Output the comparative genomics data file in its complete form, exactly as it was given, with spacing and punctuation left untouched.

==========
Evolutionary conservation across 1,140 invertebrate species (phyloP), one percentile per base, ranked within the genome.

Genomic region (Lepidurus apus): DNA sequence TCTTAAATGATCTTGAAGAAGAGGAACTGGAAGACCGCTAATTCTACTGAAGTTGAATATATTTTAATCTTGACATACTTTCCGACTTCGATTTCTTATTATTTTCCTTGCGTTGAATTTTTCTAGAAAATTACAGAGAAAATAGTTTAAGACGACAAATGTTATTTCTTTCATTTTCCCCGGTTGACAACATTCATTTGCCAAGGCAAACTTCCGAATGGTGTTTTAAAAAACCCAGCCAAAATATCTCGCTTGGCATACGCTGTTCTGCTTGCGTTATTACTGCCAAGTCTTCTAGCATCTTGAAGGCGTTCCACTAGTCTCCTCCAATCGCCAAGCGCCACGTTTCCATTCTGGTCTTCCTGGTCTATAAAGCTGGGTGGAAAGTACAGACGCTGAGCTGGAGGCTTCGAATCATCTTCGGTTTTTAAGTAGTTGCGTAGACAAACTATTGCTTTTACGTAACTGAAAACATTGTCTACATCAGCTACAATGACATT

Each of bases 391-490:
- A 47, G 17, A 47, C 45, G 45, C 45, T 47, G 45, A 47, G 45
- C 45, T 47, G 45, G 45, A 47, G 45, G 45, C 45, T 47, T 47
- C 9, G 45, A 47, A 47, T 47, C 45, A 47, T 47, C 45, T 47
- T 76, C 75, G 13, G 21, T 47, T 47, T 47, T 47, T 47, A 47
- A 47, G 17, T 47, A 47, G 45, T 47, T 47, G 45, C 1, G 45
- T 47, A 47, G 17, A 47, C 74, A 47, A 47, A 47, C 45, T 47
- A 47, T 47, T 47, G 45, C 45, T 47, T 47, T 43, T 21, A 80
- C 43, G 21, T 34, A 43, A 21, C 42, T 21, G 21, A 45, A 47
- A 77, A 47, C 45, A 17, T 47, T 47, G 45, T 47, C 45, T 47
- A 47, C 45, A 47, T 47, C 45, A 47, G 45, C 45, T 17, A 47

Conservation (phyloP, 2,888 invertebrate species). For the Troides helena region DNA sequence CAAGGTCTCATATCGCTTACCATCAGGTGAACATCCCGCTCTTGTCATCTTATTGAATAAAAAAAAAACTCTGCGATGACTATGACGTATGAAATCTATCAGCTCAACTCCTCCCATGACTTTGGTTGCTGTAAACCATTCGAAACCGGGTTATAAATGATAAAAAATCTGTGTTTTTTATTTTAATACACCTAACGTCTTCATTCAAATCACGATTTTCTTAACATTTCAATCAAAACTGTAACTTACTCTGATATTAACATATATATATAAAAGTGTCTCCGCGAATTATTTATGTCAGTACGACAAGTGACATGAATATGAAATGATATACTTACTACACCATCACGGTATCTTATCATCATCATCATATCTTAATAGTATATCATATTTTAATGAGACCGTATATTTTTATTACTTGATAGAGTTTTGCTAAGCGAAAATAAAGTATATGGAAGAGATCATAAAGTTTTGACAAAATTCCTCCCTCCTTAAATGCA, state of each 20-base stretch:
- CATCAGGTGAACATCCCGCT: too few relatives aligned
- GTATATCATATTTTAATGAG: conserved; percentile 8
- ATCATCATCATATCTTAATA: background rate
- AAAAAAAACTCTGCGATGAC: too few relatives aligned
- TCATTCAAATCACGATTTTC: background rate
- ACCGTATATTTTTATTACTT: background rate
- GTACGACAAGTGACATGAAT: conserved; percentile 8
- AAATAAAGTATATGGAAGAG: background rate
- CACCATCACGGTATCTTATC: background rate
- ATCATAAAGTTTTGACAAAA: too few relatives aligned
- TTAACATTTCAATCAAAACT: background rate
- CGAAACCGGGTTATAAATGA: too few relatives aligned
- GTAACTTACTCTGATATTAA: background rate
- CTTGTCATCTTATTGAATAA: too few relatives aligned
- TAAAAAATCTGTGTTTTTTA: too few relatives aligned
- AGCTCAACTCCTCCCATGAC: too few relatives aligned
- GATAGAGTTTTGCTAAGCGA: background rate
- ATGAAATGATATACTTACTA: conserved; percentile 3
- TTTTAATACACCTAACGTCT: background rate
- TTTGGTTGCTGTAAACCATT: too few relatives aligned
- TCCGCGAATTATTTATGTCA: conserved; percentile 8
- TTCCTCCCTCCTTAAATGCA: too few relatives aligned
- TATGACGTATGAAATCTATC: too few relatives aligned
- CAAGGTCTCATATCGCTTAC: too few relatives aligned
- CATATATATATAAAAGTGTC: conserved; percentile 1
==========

Evolutionary conservation across 1,140 invertebrate species (phyloP), one percentile per base, ranked within the genome.

Genomic region (Lepidurus apus): DNA sequence TCTTAAATGATCTTGAAGAAGAGGAACTGGAAGACCGCTAATTCTACTGAAGTTGAATATATTTTAATCTTGACATACTTTCCGACTTCGATTTCTTATTATTTTCCTTGCGTTGAATTTTTCTAGAAAATTACAGAGAAAATAGTTTAAGACGACAAATGTTATTTCTTTCATTTTCCCCGGTTGACAACATTCATTTGCCAAGGCAAACTTCCGAATGGTGTTTTAAAAAACCCAGCCAAAATATCTCGCTTGGCATACGCTGTTCTGCTTGCGTTATTACTGCCAAGTCTTCTAGCATCTTGAAGGCGTTCCACTAGTCTCCTCCAATCGCCAAGCGCCACGTTTCCATTCTGGTCTTCCTGGTCTATAAAGCTGGGTGGAAAGTACAGACGCTGAGCTGGAGGCTTCGAATCATCTTCGGTTTTTAAGTAGTTGCGTAGACAAACTATTGCTTTTACGTAACTGAAAACATTGTCTACATCAGCTACAATGACATT

Each of bases 391-490:
- A 47, G 17, A 47, C 45, G 45, C 45, T 47, G 45, A 47, G 45
- C 45, T 47, G 45, G 45, A 47, G 45, G 45, C 45, T 47, T 47
- C 9, G 45, A 47, A 47, T 47, C 45, A 47, T 47, C 45, T 47
- T 76, C 75, G 13, G 21, T 47, T 47, T 47, T 47, T 47, A 47
- A 47, G 17, T 47, A 47, G 45, T 47, T 47, G 45, C 1, G 45
- T 47, A 47, G 17, A 47, C 74, A 47, A 47, A 47, C 45, T 47
- A 47, T 47, T 47, G 45, C 45, T 47, T 47, T 43, T 21, A 80
- C 43, G 21, T 34, A 43, A 21, C 42, T 21, G 21, A 45, A 47
- A 77, A 47, C 45, A 17, T 47, T 47, G 45, T 47, C 45, T 47
- A 47, C 45, A 47, T 47, C 45, A 47, G 45, C 45, T 17, A 47

Conservation (phyloP, 2,888 invertebrate species). For the Troides helena region DNA sequence CAAGGTCTCATATCGCTTACCATCAGGTGAACATCCCGCTCTTGTCATCTTATTGAATAAAAAAAAAACTCTGCGATGACTATGACGTATGAAATCTATCAGCTCAACTCCTCCCATGACTTTGGTTGCTGTAAACCATTCGAAACCGGGTTATAAATGATAAAAAATCTGTGTTTTTTATTTTAATACACCTAACGTCTTCATTCAAATCACGATTTTCTTAACATTTCAATCAAAACTGTAACTTACTCTGATATTAACATATATATATAAAAGTGTCTCCGCGAATTATTTATGTCAGTACGACAAGTGACATGAATATGAAATGATATACTTACTACACCATCACGGTATCTTATCATCATCATCATATCTTAATAGTATATCATATTTTAATGAGACCGTATATTTTTATTACTTGATAGAGTTTTGCTAAGCGAAAATAAAGTATATGGAAGAGATCATAAAGTTTTGACAAAATTCCTCCCTCCTTAAATGCA, state of each 20-base stretch:
- CATCAGGTGAACATCCCGCT: too few relatives aligned
- GTATATCATATTTTAATGAG: conserved; percentile 8
- ATCATCATCATATCTTAATA: background rate
- AAAAAAAACTCTGCGATGAC: too few relatives aligned
- TCATTCAAATCACGATTTTC: background rate
- ACCGTATATTTTTATTACTT: background rate
- GTACGACAAGTGACATGAAT: conserved; percentile 8
- AAATAAAGTATATGGAAGAG: background rate
- CACCATCACGGTATCTTATC: background rate
- ATCATAAAGTTTTGACAAAA: too few relatives aligned
- TTAACATTTCAATCAAAACT: background rate
- CGAAACCGGGTTATAAATGA: too few relatives aligned
- GTAACTTACTCTGATATTAA: background rate
- CTTGTCATCTTATTGAATAA: too few relatives aligned
- TAAAAAATCTGTGTTTTTTA: too few relatives aligned
- AGCTCAACTCCTCCCATGAC: too few relatives aligned
- GATAGAGTTTTGCTAAGCGA: background rate
- ATGAAATGATATACTTACTA: conserved; percentile 3
- TTTTAATACACCTAACGTCT: background rate
- TTTGGTTGCTGTAAACCATT: too few relatives aligned
- TCCGCGAATTATTTATGTCA: conserved; percentile 8
- TTCCTCCCTCCTTAAATGCA: too few relatives aligned
- TATGACGTATGAAATCTATC: too few relatives aligned
- CAAGGTCTCATATCGCTTAC: too few relatives aligned
- CATATATATATAAAAGTGTC: conserved; percentile 1